Umbilical Hernia in Newborn Puppies

March 20, 2019
An umbilical hernia in a puppy is a particularly annoying situation for them, and it can become serious. How should we act when confronted with such a bulge?

When an umbilical hernia appears, a newborn puppy may not seem sick. Generally, they seem perfectly healthy. In fact, most of the hernias, especially those that are small, don’t pose any danger and a vet will often find them during vet checkups.

However, it’s important to detect and treat hernias, because in some cases they could be a serious threat to your pet’s health. Next, we’ll look at some clues to identify the symptoms of an umbilical hernia in a puppy and seek the appropriate treatment.

What’s an umbilical hernia?

When a dog or cat has a small lump in the lower part of its belly, between the ribs and the hind legs, it’s most likely an umbilical hernia. In other words, a protuberance that’s left in the place where the umbilical cord used to be attached.

The presence of that lump is the sign that the umbilical wound didn’t close properly, so the intestines and belly fat come out through it. However, this is not an open wound, but it’s covered by the dog’s own skin.

How does a hernia form? At the moment of birth, the mother cuts the umbilical cord with her teeth. The navel is originally a hole, although, it usually closes in a few days.

An umbilical hernia.

Attached to the navel of a newborn there’s a piece of cord that, in general, also falls shortly after. But, when the navel hole doesn’t heal properly, an umbilical hernia ensues.

Symptoms of an umbilical hernia in puppies

The clearest symptom that a puppy has an umbilical hernia is the presence of a small lump in its belly. Under normal conditions, this lump should be pink, and smooth. If this isn’t the case and, on the contrary, there’s a harder protrusion in the place where the cord used to be, then it’s a hernia.

When feeling the small lump, it’s possible that the puppy may feel a little pain. Furthermore, the greater the hernia, the greater the pain. Usually, the lump gets bigger as time goes by.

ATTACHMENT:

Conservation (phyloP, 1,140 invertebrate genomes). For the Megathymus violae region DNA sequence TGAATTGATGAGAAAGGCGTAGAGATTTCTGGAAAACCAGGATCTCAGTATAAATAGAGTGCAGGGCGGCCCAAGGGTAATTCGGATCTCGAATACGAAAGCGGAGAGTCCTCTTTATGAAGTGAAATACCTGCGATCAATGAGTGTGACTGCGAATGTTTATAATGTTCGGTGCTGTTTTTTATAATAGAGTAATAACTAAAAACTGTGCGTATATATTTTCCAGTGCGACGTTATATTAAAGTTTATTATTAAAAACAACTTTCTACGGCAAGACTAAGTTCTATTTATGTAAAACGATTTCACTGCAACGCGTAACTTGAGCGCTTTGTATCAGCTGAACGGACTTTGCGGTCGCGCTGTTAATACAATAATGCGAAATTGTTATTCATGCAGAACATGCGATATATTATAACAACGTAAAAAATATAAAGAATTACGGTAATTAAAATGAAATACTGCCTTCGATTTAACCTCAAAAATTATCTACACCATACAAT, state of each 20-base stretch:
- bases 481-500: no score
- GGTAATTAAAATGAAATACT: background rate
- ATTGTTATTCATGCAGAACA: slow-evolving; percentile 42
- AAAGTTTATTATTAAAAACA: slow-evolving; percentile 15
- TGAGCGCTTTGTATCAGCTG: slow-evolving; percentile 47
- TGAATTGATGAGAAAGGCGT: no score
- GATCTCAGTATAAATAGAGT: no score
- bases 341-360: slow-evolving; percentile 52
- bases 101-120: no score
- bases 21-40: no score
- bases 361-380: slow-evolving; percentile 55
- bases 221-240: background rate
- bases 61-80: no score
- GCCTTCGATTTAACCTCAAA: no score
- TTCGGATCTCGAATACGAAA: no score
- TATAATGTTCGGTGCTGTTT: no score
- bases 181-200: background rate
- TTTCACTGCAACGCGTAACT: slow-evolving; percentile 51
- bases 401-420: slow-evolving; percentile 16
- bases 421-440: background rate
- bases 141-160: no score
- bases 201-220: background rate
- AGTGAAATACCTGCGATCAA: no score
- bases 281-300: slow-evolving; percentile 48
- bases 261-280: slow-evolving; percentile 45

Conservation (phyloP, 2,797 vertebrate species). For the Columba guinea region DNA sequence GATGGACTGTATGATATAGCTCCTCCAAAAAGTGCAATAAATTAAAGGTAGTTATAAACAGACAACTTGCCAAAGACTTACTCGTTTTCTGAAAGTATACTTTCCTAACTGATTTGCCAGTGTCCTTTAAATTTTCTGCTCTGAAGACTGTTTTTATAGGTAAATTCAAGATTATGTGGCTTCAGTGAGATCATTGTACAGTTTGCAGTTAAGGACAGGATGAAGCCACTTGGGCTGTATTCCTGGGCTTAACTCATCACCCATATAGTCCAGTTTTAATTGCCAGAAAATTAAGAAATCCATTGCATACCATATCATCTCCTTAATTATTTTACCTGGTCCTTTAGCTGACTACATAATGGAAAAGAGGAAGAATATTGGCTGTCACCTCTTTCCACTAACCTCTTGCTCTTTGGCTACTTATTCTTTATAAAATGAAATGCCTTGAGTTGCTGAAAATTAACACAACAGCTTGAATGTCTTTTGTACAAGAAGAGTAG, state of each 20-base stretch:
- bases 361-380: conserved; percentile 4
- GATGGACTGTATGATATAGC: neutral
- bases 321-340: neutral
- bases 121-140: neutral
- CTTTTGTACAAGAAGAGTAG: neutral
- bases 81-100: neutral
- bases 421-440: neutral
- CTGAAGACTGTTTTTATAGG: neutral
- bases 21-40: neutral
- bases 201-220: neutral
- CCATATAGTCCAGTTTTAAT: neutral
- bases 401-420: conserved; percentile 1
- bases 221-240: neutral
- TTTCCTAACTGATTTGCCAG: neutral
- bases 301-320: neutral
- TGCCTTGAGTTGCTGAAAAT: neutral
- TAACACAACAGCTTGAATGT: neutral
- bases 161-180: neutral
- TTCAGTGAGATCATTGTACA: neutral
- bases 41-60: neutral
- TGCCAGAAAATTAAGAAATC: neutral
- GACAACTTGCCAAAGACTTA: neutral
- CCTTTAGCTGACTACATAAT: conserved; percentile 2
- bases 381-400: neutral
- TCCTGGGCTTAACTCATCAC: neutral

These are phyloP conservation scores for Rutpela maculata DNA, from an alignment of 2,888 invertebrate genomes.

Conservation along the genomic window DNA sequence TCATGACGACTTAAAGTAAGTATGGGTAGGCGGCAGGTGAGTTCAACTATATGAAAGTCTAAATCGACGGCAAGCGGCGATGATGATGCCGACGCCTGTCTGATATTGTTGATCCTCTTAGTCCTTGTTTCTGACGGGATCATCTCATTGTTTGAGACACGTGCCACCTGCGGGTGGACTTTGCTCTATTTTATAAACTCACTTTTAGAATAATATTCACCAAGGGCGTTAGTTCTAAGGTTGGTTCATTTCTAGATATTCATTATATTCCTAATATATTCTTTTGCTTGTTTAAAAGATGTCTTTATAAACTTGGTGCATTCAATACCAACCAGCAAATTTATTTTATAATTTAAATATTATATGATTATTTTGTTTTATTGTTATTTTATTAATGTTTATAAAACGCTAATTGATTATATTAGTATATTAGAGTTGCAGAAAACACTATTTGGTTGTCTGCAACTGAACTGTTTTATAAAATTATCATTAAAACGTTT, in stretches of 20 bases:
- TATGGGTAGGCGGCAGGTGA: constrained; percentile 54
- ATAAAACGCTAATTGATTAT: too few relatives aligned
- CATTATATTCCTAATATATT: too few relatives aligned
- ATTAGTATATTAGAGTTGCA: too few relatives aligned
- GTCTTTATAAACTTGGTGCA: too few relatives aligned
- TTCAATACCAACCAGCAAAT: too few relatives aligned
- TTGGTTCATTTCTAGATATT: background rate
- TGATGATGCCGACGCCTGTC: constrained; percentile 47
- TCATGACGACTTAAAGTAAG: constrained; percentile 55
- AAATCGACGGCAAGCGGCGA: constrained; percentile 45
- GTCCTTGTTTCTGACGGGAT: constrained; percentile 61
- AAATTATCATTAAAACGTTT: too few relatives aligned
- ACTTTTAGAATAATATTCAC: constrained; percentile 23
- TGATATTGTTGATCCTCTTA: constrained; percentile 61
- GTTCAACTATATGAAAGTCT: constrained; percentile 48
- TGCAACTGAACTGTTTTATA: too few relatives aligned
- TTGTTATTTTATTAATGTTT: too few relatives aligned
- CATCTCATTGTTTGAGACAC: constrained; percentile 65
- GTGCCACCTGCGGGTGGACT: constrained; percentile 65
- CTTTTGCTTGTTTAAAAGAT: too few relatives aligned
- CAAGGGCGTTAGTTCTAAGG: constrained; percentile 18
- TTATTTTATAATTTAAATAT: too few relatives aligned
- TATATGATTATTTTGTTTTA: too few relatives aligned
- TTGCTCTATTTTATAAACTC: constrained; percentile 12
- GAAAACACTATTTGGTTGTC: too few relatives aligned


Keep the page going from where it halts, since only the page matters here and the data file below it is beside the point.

If it’s a newborn animal then it’s possible that the protrusion will disappear by itself, or at least won’t grow anymore. However, it’s important to observe the evolution of the scar and, if it becomes larger, go ahead and consult your vet in order to avoid possible complications.

Reasons to be alarmed

The majority of umbilical hernias in puppies aren’t emergencies, and some even disappear spontaneously. However, if not, then, it’s important to correct them because in some cases the hernia can be strangulated.

A passed out dog.

A strangulated hernia is, indeed, an emergency since it could lead to the death of a puppy in just 48 hours. Moreover, be attentive to certain signs that indicate its presence.

A hernia is dangerous when the blood flow to the tissue cuts out or becomes scarce. (This is a strangulated hernia.) The main symptoms of it are excessive swelling of the hernia, fever, decay, severe pain, lack of appetite, and vomiting.

Then, the dead tissue becomes toxic and the whole organism is infected in a very short time. So, if you notice any of the symptoms mentioned above, take your puppy to the vet immediately.

Treatment of umbilical hernia in puppies

Each case is different and evaluation by a professional is the only way to determine the proper procedure. The treatment of an umbilical hernia in puppies varies according to its severity and the age of the animal.

If the hernia is small and doesn’t present any complications, the doctor will probably recommend waiting until the puppy’s six month birthday to see if it closes by itself. If it doesn’t, then they’ll need a new evaluation.

In the case of bigger or persistent hernias, it’s necessary to perform a surgical intervention. This procedure involves pushing the tissue that protrudes through the hole and putting stitches in the wound. It’s a very simple intervention, and you could take advantage and neuter the puppy right then.